The house that was my home for 12 years had a quite large cherry tree in the back yard. Each year I was allowed to go higher on the ladder to pick the sweet/sour red berries. After the picking Mom made tasty cherry cobbler and cherry pies. She also preserved them in Mason jars and used some to make jelly.
Our home was on Mooberry Street and at some point after we moved out, there was a fire and the property became a cavity filled with weeds. In recent years a house from a similar neighborhood was moved in and fits the style of homes already still there. These two story houses so close to each other are now very close to a busy interstate highway.
Mom and Dad were very proud the day they made a down payment on their first house. It was in the 1930’s. On my first birthday Dad began what would be an annual event for my sister and me. He planted two spindly maple trees — one for my older sister and one for me. Every year on my birthday he photographed us standing next to our maple trees. By the time I was twelve and packing to move I remembered with joy how these trees grew. In the spring they produced these wonderful miniature flying machines, and fall brought the vibrant red leaves. Raking wasn’t much fun but jumping in the piles certainly was.
In the basement my dad had installed a complete woodworking shop. The tools hanging on pegboard were in order by size and purpose — every hammer and screwdriver had a specific location. He was a master at organization, paying attention to the finest detail.
Dad found 24 wooden cheese boxes and stacked them in a wooden frame. They held every conceivable nail, screw, washer, nut and bolt. Of course each box was labeled.
One of my favorite spots during my elementary school years was in the workshop sitting on a high stool with a round wooden seat, simply watching my dad. Come fall Dad would spend many hours cutting a variety of wooden shapes. Every piece was carefully cut on the jigsaw following the pencil traced lines. It was then sanded and painted a bright color. Mom and I helped when it was time to assemble the various shapes into toys that were donated to an organization that distributed them to families who would be unable to buy Christmas toys for their children.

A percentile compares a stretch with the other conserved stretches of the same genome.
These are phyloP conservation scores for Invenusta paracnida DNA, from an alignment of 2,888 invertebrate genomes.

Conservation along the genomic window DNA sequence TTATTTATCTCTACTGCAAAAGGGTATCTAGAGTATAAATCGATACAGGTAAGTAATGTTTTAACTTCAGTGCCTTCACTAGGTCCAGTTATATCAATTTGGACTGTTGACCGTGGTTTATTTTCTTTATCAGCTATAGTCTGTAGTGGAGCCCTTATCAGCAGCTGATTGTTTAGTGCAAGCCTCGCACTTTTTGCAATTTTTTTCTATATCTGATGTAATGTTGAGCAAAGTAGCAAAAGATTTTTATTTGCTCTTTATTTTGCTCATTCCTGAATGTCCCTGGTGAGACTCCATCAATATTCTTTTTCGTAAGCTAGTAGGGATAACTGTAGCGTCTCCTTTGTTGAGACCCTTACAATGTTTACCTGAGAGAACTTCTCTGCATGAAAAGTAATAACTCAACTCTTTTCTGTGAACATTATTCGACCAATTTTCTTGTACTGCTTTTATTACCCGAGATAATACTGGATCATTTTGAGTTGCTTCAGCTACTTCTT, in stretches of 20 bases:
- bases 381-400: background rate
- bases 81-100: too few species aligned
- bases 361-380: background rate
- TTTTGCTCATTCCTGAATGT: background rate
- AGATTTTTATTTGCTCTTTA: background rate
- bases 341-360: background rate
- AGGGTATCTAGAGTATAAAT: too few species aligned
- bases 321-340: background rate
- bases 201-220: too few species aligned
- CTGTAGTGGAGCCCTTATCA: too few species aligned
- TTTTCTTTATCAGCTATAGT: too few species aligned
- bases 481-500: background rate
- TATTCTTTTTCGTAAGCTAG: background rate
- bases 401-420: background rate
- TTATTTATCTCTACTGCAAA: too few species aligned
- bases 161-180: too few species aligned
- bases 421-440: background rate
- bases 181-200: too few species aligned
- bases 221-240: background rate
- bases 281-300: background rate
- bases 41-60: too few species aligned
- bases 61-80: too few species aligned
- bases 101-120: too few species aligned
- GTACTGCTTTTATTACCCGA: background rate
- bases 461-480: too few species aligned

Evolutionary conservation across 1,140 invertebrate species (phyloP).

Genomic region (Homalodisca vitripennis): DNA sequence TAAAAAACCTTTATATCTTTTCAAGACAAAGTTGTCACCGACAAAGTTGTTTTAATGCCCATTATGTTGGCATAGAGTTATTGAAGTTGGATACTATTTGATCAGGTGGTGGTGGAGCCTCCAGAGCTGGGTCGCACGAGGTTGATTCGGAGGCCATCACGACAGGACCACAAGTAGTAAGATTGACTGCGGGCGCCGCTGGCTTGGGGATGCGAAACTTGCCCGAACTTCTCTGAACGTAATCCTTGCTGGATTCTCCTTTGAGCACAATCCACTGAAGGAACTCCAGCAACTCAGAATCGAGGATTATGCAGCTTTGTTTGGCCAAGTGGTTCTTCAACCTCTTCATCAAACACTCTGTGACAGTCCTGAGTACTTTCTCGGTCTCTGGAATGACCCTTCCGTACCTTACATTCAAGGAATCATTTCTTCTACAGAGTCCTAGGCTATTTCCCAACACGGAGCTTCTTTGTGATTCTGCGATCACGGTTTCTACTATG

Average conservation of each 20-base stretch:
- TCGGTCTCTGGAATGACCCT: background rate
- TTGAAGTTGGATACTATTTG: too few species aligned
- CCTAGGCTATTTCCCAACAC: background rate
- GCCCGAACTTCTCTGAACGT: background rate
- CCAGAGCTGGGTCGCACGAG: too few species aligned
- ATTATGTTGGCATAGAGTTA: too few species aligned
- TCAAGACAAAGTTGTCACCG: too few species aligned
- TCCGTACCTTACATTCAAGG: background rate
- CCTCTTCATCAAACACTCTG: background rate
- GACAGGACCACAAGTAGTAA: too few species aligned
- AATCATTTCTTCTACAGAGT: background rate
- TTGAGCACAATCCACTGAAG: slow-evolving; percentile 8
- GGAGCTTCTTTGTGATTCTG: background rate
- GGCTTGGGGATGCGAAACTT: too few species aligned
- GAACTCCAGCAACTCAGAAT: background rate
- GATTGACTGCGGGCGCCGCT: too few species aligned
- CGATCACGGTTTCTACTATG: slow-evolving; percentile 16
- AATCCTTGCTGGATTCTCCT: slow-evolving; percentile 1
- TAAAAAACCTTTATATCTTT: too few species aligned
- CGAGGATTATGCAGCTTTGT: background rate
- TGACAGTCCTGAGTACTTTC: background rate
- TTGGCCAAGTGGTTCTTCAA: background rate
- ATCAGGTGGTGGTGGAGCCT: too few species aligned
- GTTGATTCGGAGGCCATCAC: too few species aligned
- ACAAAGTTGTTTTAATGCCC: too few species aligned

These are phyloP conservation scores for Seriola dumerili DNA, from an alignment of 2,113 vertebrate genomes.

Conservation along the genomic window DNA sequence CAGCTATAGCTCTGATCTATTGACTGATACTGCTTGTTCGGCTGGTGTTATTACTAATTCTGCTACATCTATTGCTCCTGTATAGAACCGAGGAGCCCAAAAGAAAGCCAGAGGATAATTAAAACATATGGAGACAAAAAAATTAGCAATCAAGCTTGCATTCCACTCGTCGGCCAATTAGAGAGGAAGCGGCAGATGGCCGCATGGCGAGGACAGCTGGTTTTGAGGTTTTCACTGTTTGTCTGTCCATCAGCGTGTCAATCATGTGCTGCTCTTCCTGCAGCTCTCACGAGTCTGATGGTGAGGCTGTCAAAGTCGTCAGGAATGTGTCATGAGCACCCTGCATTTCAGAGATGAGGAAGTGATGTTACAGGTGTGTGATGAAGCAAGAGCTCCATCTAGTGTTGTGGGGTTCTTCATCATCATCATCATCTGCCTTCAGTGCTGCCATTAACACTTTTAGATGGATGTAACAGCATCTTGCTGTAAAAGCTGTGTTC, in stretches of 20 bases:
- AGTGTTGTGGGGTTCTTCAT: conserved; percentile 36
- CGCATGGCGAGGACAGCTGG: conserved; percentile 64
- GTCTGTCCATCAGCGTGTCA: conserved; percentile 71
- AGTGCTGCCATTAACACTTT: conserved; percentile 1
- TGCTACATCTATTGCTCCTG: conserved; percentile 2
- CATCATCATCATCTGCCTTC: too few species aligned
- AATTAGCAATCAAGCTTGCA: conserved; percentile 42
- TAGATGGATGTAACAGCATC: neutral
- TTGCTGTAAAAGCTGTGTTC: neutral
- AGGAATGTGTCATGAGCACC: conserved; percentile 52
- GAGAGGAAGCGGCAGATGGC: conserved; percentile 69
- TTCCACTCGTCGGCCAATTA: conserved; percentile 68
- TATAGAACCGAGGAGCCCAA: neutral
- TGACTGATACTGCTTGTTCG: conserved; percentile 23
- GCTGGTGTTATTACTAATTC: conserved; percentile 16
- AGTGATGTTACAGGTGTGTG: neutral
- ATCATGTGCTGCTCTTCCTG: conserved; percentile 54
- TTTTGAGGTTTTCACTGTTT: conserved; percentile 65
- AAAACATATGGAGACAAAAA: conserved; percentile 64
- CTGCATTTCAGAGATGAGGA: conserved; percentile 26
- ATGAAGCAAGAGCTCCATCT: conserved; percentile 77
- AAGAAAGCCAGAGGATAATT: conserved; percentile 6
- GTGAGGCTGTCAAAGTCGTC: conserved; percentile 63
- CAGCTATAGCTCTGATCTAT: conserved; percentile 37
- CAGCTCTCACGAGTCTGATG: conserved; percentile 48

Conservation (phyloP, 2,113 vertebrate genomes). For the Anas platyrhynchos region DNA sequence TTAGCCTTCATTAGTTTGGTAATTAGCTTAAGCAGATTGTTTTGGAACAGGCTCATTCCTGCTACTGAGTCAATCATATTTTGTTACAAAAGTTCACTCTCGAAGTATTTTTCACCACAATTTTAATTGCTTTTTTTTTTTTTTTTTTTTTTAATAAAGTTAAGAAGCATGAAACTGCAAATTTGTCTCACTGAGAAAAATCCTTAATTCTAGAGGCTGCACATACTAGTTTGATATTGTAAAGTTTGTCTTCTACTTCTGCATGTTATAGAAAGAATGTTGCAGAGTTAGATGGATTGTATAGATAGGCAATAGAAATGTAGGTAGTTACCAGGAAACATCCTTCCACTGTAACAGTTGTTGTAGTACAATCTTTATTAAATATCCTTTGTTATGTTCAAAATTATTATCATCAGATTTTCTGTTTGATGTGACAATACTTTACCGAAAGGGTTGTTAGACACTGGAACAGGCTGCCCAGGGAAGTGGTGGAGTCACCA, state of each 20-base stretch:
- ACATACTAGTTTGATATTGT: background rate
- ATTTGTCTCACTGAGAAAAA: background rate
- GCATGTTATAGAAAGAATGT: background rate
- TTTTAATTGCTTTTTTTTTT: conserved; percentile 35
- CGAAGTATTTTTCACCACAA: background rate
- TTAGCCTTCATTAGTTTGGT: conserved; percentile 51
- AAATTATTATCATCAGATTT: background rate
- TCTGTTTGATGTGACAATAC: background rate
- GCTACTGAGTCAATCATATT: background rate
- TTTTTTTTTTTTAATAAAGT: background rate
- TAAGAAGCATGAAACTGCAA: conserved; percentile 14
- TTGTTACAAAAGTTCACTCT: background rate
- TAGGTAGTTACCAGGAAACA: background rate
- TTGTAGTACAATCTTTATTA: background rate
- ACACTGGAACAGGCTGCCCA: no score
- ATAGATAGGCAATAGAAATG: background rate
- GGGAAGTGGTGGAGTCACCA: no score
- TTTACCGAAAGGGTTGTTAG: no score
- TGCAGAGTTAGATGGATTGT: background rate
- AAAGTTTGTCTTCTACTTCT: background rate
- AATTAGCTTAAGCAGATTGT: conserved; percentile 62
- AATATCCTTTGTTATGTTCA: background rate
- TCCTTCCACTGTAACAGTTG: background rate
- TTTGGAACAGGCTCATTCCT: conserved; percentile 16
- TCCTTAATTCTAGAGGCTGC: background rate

As I matured I was allowed to use the various tools and machines. Dad would show me what to do and then it was my responsibility to clean what I used, replace tools to their proper places and vacuum the sawdust. I remember creating a small wooden boat I proudly made and painted green. It actually floated.
If I had been born a boy, I think my dad would have encouraged me to follow his career path. He worked at Federal Glass Company, as did my mother, her father, and several brothers. Mom was a secretary there, but when my parents married, she had to quit because of a rule that only one of a couple could have a job there. In the early 1940’s Dad and a friend formed a business they named Manifold and Phalor Machine Company. They repaired and designed many types of machinery. The business thrived with their motto, “If you can’t buy it, we’ll make it.”
Dad worked 50 weeks a year and Mom maintained our home. During his two weeks of summer vacation, from 1941-1951 we loaded the car and drove to a new state park called Lake Hope. It was a part of Zaleski State Forest in southeastern Ohio. It took forever to get there. Log cabins were rented to families, and I have many happy memories of returning year after year to a place I loved.
I vividly recall a concrete platform which served as a “look-out” over the vast forest. A trail led to the lake where we frequently journeyed for an afternoon swim. One summer, perhaps when I was ten, new cabins were being built and each one was constructed from a different type of wood. We gathered samples from each site. After returning home Dad cut them all to the same dimensions, sanded and glued them to a board, then placed a label below. It didn’t take long for me to recognize the difference between cherry and walnut along with the others.
My childhood memories of Lake Hope are vivid. I still smell the logs burning in the fireplace and watching the embers as they cooled. Mom fixed our meals and every evening we played cards or board games. Children whose parents take time and initiative for experiences of this type are fortunate indeed, as I was.